Brow Beat

The Gorgeous New True Crime Podcast S-Town Is Like Serial but Satisfying

I wasn’t far into S-Town, a gorgeous new seven-part podcast from the team behind Serial and This American Life, when I began to hear rumors that it “wasn’t real.” Maybe this tale of murder and intrigue in a sleepy Alabama county had been dreamed up by producers hoping to refresh the “podcast space”—to fool listeners into embracing a form of audio entertainment they didn’t know they wanted. It felt like a plausible theory. Narrator Brian Reed kicks off the series with a meditation on clock-making, the process by which impossibly temperamental, intricate machines are set in motion by persnickety artists. And the opening episodes are (winkingly, I wondered??) full of Faulkner, both because one character loans Reed A Rose for Emily to help him understand the town’s quiet menace and because the show itself meanders between Gothic unease and poetic melancholy.

If S-Town is a contraption, perhaps it’s one straight out of Carson McCullers: a wagon with honeysuckles trained all over it and a corpse nailed to the undercarriage. Or perhaps Reed and his colleagues want to transport us in ways that we don’t expect and that genre conventions don’t prescribe. The journey begins in familiar Serial territory, with a voluble and disenchanted eccentric named John B. emailing Reed out of the blue and begging him to investigate a local boy’s murder. John thinks the son of a prominent family offed the kid; he thinks the corrupt police department covered it up. To him, the whole sordid affair encapsulates something essential about the trash heap of depravity and backwardness in which he’s spent his entire life. Woodstock, Alabama, he insists, is “Shit Town.”

John certainly acts like a literary creation. (If, as seems to be the case, this podcast truly is nonfiction, then it’s hard to overstate how miraculous it is that Serial found him, a man of endless contradictions prone to drunkenly holding forth on the subtleties of Pythagorean geometry while pissing in his kitchen sink.) He is a professional horologist, a student of time. He lives with his 88-year-old mother and 13 stray dogs on ancestral land. He has cultivated a life-sized hedge maze with 64 possible solutions, converted the basement of his house into a series of gated dungeons, and adopted various tattooed ne’er-do-wells as surrogate sons. Depressive and obsessive, he speaks in florid, profane soliloquies about his fellow townsfolk, whom he dismisses as “Jeebus-loving,” “snaggletoothed” “rednecks,” “boozing and hollering and hiding in the woods.” He’s also unhealthily fixated on climate change and inclined to take the suffering of Darfur, Auschwitz, and Islamabad on his own shoulders.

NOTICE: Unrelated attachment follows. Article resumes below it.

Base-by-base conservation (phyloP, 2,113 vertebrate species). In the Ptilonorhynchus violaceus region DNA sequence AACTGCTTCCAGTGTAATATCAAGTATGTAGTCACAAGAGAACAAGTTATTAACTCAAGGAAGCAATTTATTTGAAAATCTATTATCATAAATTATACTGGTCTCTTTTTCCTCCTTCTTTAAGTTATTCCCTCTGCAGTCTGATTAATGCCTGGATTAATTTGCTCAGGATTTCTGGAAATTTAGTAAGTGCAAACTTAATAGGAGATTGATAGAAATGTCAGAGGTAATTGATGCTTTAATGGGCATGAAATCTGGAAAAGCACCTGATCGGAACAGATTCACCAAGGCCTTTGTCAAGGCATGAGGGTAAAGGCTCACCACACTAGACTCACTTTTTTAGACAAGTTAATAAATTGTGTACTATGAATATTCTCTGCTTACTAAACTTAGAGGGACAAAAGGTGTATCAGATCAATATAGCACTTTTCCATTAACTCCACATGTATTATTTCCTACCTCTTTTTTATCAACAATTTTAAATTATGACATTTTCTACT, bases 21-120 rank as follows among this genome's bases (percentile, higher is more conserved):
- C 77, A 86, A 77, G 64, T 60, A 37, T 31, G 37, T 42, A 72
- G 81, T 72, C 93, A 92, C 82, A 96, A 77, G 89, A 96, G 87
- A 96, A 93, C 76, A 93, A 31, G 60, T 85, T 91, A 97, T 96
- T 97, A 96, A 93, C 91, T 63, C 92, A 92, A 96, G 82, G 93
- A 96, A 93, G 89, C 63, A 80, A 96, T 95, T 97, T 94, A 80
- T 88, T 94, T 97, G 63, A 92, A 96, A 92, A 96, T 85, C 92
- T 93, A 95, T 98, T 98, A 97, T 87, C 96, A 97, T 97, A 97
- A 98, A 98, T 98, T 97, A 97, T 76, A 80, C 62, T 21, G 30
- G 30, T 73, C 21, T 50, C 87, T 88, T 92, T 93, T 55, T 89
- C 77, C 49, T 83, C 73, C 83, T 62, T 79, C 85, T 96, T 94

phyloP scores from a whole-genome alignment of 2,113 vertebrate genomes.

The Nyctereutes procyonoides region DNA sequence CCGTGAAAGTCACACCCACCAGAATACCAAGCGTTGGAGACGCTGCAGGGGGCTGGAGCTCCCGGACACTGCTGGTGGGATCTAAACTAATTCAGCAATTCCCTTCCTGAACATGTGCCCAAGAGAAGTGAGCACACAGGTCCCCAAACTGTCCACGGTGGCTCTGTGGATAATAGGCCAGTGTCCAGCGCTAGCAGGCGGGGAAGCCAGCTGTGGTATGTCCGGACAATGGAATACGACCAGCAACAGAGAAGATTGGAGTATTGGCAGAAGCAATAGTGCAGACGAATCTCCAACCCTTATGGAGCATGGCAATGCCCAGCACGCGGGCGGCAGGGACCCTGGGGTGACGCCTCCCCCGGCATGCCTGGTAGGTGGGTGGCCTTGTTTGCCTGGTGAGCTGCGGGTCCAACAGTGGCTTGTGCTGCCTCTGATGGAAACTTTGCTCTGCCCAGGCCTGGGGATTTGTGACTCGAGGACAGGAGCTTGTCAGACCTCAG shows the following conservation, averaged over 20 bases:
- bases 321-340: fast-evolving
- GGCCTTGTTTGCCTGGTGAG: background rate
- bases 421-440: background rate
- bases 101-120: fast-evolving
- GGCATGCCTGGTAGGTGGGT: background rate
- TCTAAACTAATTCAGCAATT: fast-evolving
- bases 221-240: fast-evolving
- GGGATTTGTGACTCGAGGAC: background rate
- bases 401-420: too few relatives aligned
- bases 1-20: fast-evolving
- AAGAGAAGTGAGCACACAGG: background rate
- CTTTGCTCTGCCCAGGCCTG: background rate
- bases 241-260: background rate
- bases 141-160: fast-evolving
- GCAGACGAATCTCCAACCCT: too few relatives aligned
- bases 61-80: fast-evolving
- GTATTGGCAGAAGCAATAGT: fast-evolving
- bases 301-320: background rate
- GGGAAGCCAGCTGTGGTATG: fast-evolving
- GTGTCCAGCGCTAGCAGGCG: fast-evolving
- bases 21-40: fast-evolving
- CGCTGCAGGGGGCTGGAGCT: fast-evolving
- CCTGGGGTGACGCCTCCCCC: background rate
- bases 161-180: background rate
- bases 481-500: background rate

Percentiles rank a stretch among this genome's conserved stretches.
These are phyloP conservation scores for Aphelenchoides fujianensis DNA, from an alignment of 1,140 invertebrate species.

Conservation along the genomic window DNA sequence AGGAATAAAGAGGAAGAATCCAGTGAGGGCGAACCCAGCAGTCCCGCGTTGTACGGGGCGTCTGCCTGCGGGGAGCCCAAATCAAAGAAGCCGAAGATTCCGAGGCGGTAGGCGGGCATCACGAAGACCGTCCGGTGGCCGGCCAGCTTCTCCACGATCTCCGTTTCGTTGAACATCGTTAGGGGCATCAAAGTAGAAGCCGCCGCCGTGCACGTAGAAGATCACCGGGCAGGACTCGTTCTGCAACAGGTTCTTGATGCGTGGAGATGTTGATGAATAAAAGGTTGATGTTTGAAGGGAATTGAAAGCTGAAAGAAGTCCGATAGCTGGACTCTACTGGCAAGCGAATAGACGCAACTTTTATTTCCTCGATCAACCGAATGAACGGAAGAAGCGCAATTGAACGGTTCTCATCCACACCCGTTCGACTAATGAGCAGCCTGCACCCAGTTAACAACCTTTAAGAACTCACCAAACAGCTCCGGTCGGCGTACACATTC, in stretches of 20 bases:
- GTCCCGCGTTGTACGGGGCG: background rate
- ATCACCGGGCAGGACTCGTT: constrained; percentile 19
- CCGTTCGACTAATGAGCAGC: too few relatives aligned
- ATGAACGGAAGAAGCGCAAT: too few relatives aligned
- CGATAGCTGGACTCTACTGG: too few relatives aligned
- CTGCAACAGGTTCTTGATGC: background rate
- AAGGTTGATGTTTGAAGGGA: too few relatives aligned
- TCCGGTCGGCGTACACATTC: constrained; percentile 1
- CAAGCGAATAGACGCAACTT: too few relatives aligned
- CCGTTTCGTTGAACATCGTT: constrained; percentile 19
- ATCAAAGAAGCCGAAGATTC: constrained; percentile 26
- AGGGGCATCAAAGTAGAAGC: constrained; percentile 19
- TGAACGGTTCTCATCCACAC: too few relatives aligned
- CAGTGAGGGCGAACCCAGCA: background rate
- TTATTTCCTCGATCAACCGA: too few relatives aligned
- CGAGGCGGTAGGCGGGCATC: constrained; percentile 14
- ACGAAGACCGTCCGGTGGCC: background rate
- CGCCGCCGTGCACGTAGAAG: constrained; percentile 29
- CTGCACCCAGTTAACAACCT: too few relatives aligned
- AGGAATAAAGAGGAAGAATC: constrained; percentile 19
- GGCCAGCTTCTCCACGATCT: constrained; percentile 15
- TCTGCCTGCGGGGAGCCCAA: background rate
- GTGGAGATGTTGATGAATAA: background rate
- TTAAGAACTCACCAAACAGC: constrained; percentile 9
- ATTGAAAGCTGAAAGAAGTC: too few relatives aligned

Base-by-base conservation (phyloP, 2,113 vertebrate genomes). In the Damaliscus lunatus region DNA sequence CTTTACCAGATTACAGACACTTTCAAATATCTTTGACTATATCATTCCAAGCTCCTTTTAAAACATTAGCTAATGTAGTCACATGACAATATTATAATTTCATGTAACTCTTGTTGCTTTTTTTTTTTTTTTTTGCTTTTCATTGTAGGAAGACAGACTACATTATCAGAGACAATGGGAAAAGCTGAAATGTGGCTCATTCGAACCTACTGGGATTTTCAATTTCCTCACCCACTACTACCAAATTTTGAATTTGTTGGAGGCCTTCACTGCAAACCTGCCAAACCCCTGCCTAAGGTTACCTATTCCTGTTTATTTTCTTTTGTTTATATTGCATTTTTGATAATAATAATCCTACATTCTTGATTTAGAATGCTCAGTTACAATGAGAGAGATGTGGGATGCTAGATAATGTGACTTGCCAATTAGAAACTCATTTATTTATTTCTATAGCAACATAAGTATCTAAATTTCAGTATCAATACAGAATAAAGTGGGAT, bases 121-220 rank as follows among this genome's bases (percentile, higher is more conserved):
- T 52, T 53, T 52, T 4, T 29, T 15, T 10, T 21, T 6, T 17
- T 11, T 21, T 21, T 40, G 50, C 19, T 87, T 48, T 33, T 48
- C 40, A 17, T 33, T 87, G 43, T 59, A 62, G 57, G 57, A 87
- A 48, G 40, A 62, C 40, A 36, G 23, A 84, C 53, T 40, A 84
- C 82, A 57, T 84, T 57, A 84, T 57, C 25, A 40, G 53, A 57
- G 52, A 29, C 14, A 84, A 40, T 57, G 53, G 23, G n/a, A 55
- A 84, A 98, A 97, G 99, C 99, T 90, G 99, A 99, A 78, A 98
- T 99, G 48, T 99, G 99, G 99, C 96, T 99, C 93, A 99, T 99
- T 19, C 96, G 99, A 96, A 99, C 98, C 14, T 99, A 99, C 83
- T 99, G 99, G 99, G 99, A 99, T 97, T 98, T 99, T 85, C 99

John lives in a world of his own making: “Shit Town,” half Woodstock, Alabama, and half a projection of liberal dismay and paranoia. He also embodies right-wing fantasies about the judgmental elitism of the left. But mercifully, the show doesn’t seem interested in litigating culture wars or even commenting on politics. Certain characters (burly motorcyclists who use the N-word, carpetbagging cousins in Hawaiian shirts—not to mention the This American Life reporter moved at one point to pretend-puff on a joint so that the dudes at the tattoo parlor don’t think he’s a “puss”) flirt with caricature.* Yet they become more complex and human the more time we spend with them. This follows in part from Reed’s narration, which is at once skeptical, charming, and hyperempathetic in the Sarah Koenig mode. He likes these people, and so do we. (Reed actually does Koenig one better: Where her fraught relationship with Adnan became the true subject of Serial’s first season, S-Town’s host manages to recede into the background, rightfully spotlighting the beguiling setting and great interviewees. His personality is like a fan that he mostly keeps closed but occasionally flashes open with a witty or angry or soulful aside.) More importantly, the podcast has a kind of philosophical aversion to cliché. It wants to pursue the sort of literary truth that goes beyond presenting colorful folks doing wacky things.